Stevens Square is a straight shot on the 2 to campus and takes somewhere between 30 and 45 minutes, depending on the time of day and how long you spend waiting for the bus. It's about 20 minutes on a bike. The northern parts of Whittier are on the 2 as well. The grocery situation is a bit rough--you can walk to the Wedge co-op (which is pricey) or take the bus to the Uptown Cub (which was a Rainbow until recently, and over-priced and crappy), the Cub way south on Nicollet (kind of far, but fine) or Kowalskis (pricey). You can also walk to the Target downtown. The same applies to northern portions of Whitter east of Nicollet or Blaisdell or so. The parts of Whittier that are closer to Lyndale now count as Uptown for purposes of this discussion (since they'll get called Uptown on Craiglist). Due to the proximity to downtown, it has to be only a matter of time before Stevens Square becomes fashionable and rents shoot up, but it hasn't happened yet.

Seward is another good option. Campus is walkable (it's probably half an hour to the East Bank and 15-20 minutes to the West Bank) or the 2 goes to campus (as does the 7 and the 22, but only to the edge of the West Bank). I'm not so intimately familiar with rents there, but it should be in your budget.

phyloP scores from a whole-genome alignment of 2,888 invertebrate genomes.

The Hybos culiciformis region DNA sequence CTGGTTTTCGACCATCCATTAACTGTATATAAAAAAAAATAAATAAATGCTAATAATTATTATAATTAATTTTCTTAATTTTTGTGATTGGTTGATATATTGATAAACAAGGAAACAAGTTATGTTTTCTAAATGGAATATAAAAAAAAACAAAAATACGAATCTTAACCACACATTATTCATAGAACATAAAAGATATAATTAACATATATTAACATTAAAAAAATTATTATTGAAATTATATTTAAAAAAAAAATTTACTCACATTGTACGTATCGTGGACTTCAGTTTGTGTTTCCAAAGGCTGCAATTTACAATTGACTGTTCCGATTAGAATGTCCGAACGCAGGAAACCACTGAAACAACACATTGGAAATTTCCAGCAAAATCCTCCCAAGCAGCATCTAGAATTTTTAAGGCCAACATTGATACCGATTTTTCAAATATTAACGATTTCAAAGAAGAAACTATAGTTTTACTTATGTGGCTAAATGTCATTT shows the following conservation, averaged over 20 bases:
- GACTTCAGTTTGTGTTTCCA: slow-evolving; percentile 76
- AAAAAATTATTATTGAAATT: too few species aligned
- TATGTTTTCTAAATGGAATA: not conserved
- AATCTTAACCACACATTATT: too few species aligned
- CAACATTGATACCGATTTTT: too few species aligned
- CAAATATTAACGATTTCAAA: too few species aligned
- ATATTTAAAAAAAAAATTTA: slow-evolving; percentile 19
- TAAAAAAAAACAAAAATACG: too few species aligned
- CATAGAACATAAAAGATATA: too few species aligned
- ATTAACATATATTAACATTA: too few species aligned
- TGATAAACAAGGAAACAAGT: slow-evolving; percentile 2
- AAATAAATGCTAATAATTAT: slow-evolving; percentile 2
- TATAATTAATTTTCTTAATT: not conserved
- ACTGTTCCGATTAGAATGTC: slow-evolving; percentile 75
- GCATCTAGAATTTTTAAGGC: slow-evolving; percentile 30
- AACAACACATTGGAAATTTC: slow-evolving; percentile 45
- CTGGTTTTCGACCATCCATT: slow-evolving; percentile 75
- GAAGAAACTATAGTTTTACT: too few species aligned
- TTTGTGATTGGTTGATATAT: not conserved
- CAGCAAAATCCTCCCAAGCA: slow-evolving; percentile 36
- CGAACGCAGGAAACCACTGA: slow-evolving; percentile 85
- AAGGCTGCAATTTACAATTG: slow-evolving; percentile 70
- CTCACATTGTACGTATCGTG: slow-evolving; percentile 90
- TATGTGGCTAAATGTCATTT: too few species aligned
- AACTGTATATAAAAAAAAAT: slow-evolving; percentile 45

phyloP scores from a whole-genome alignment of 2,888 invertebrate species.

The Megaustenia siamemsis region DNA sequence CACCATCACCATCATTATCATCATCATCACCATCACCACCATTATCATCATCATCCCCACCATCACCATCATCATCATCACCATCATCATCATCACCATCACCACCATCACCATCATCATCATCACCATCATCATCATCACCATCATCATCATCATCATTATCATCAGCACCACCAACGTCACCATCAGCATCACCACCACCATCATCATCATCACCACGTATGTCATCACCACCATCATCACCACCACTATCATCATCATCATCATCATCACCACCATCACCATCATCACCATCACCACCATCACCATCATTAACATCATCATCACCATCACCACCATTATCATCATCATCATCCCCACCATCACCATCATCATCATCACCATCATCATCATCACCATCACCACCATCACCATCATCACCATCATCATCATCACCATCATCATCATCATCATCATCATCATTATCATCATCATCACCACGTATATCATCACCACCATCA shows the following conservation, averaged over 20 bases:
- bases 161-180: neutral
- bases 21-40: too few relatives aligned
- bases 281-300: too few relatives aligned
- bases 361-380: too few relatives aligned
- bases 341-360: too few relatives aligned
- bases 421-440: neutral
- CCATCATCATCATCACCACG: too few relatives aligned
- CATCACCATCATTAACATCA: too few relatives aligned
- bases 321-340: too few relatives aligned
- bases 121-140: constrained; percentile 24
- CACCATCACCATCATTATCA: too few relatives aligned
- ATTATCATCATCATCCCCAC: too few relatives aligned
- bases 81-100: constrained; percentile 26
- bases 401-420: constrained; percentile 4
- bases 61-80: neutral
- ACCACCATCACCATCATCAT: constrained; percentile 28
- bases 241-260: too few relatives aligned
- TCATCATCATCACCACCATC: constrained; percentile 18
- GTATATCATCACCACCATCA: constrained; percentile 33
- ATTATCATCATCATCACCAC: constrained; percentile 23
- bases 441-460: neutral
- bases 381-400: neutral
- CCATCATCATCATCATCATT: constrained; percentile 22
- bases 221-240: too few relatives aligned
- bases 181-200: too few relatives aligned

There ought to be apartments along the express bus lines in Uptown (113 and 114) in your budget, though you'll be trading space for the express bus. (If you work in a lab and thus are on campus all the time, this may be less appealing because the express bus schedules are pretty limited in the summer and in breaks.) I personally dislike Uptown, but there are certainly more businesses around.

Elliot Park sometimes looks like a good option on paper, but it's bizarrely inconvenient when it comes to buses to campus. (You'd either have to walk down to Franklin and get the 2 or up to the light rail (I can't remember if the 16 stopped running to downtown when the light rail opened, but the stop's at the Metrodome station anyway).)

Also, I notice that apartments I look at either are extremely nice and expensive or really old and still sort of expensive. Is this normal?